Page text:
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Anesthetic concerns in resection of liver: Case series


 Department of Anaesthesiology, B.J.G. Medical College and Sassoon Hospitals, Pune, Maharashtra, India

Date of Submission02-Jul-2021
Date of Decision18-Dec-2021
Date of Acceptance13-Jul-2022
Date of Web Publication02-Sep-2022

Correspondence Address:
Vinaya Rahul Kulkarni,
Department of Anaesthesiology, B.J.G. Medical College and Sassoon Hospitals, Pune, Maharashtra
India
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Source of Support: None, Conflict of Interest: None

DOI: 10.4103/aer.aer_91_21

   Abstract 


Liver resection is a major abdominal surgical procedure with its associated complications. A multidisciplinary team approach with appropriate preoperative planning is of utmost importance. The four cases managed successfully under general anaesthesia in a tertiary government hospital put forth a protocol based management for better outcome. The case series help to find out the perioperative anaesthetic challenges in management of liver resection. A 27-years old female and 40-years old male patients were admitted to a tertiary government hospital with diagnosis of hepatocellular malignancy and a 56-years old male and 52-years old female patients with gall bladder malignancy with liver metastases were admitted in the hospital for definitive cure. All patients were posted for tumour resection under general anaesthesia. This case series highlights the optimum preoperative preparation, optimization and discussion of perioperative concerns and anaesthesia management and importance of total intravenous anaesthesia. Role of protocol-based anaesthetic management and knowledge about surgical techniques for minimization of blood loss may decrease morbidity and mortality in liver resection surgery.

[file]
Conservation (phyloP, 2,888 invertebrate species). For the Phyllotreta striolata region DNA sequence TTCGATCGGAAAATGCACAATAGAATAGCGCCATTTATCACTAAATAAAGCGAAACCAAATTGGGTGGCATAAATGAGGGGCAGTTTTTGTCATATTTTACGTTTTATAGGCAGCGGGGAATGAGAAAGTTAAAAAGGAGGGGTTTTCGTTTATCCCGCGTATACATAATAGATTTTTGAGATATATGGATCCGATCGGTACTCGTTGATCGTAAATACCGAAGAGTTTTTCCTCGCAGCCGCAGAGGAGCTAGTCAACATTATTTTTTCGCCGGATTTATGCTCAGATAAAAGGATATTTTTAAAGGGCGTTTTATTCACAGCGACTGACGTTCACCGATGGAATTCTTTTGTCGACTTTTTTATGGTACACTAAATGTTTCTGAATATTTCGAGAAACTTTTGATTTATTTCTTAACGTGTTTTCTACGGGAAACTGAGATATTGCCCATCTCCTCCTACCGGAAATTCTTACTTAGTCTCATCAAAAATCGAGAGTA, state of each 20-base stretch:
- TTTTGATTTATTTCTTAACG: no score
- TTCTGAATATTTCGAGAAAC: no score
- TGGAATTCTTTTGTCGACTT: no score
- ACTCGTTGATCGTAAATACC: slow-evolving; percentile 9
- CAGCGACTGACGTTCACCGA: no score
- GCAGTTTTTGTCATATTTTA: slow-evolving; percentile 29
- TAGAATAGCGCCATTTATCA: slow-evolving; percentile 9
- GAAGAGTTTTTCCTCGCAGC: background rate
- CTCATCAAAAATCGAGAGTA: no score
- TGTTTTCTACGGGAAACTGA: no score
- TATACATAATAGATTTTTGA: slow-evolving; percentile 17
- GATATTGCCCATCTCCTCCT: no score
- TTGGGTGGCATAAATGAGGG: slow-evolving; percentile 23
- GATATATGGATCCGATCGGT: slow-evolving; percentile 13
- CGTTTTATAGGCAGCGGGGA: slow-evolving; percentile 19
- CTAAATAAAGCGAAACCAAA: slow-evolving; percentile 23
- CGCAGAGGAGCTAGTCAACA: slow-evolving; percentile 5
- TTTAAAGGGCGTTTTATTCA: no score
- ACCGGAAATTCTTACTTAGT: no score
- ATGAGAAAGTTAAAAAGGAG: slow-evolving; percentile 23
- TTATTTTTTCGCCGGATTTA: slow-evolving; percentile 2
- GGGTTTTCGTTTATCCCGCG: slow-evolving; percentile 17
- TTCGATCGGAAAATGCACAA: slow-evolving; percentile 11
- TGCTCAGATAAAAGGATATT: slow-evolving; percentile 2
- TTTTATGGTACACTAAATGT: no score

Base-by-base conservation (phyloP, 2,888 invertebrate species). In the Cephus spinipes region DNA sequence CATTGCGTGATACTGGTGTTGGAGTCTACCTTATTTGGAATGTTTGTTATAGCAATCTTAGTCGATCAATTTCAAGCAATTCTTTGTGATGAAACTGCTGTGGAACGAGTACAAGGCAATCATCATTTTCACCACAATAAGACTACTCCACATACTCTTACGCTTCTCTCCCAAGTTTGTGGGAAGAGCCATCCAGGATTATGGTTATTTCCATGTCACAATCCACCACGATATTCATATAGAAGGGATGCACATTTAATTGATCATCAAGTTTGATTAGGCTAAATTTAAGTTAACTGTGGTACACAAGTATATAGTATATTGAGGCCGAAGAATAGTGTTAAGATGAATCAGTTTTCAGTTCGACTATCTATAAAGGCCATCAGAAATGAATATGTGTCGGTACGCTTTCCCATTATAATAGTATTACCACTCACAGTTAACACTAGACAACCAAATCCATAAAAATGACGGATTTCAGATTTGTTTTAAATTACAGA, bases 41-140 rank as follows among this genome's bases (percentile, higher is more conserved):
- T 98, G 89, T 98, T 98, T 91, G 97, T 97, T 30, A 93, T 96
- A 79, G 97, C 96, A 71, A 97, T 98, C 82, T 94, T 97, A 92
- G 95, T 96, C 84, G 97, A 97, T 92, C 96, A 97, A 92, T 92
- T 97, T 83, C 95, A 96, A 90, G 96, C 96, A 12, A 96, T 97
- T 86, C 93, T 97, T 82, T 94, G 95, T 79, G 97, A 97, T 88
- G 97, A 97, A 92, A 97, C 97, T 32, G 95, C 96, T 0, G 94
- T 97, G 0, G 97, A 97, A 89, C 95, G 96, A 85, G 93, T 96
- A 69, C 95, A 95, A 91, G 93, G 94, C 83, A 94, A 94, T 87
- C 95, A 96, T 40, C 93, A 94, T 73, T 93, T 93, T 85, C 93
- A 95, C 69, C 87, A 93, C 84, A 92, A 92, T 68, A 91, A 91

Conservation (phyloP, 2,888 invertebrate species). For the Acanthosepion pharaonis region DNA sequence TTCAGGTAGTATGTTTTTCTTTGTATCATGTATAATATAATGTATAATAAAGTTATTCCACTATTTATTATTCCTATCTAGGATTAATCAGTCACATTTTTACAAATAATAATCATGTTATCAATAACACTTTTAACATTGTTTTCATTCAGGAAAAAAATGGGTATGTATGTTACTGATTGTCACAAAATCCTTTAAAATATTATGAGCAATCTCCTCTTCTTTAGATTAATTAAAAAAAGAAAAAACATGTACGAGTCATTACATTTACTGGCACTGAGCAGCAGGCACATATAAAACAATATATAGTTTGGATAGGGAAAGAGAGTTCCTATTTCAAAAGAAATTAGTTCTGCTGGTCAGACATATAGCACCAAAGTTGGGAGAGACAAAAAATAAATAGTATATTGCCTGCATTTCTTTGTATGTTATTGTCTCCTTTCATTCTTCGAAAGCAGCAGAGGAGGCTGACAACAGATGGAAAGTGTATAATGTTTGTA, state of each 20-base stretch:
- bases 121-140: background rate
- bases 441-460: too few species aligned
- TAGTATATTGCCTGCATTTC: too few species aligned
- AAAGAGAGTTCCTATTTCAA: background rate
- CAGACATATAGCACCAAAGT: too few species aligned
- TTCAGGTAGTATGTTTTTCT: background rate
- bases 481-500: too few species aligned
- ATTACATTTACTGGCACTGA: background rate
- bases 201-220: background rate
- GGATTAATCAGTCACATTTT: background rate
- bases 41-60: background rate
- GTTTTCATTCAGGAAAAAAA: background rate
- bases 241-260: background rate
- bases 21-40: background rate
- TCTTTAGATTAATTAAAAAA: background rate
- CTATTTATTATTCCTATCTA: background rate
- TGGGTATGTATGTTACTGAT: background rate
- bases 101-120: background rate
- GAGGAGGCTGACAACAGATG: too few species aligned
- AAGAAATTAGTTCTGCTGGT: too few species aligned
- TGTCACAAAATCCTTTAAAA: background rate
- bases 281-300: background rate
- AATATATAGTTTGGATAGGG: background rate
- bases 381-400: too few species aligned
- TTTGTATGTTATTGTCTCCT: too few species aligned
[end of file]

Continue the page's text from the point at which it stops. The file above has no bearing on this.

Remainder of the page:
Keywords: General anesthesia, liver resection, malignancy, metastases



How to cite this URL:
Kulkarni VR. Anesthetic concerns in resection of liver: Case series. Anesth Essays Res [Epub ahead of print] [cited 2022 Oct 2]. Available from: https://www.aeronline.org/preprintarticle.asp?id=355558




   Introduction Top


Liver resection is a major abdominal surgical procedure with its associated perioperative complications. During the 1970s, perioperative mortality for liver resection was quoted around 20% due to uncontrollable bleeding and postoperative liver failure. A multidisciplinary team approach with appropriate preoperative planning is of utmost importance. Due to advancements in surgical technique, mortality is decreased up to 3%.[1] The balance between adequate resuscitation to ensure proper end-organ perfusion while maintaining low central venous pressure (CVP) during the parenchymal transection phase to minimize hepatic venous back bleeding is unique to liver surgery. This is a case series of four cases managed successfully under general anesthesia in a tertiary government hospital in Western India.


   Cases Description Top


A 27-year-old female patient with hepatocellular carcinoma of the right side of the liver was admitted to the tertiary care hospital with complaints of pain in the right side of the abdomen for 30 days. Ultrasonography (USG) evaluation of the abdomen revealed 4 cm × 4 cm × 5 cm hepatoma of the right side of the liver.

Another 40-year-old male patient with hepatocellular carcinoma of the right side was admitted with similar complaints of pain in the right side of the abdomen for 2 months. His USG of the abdomen also revealed 5 cm × 7 cm × 7 cm hepatoma.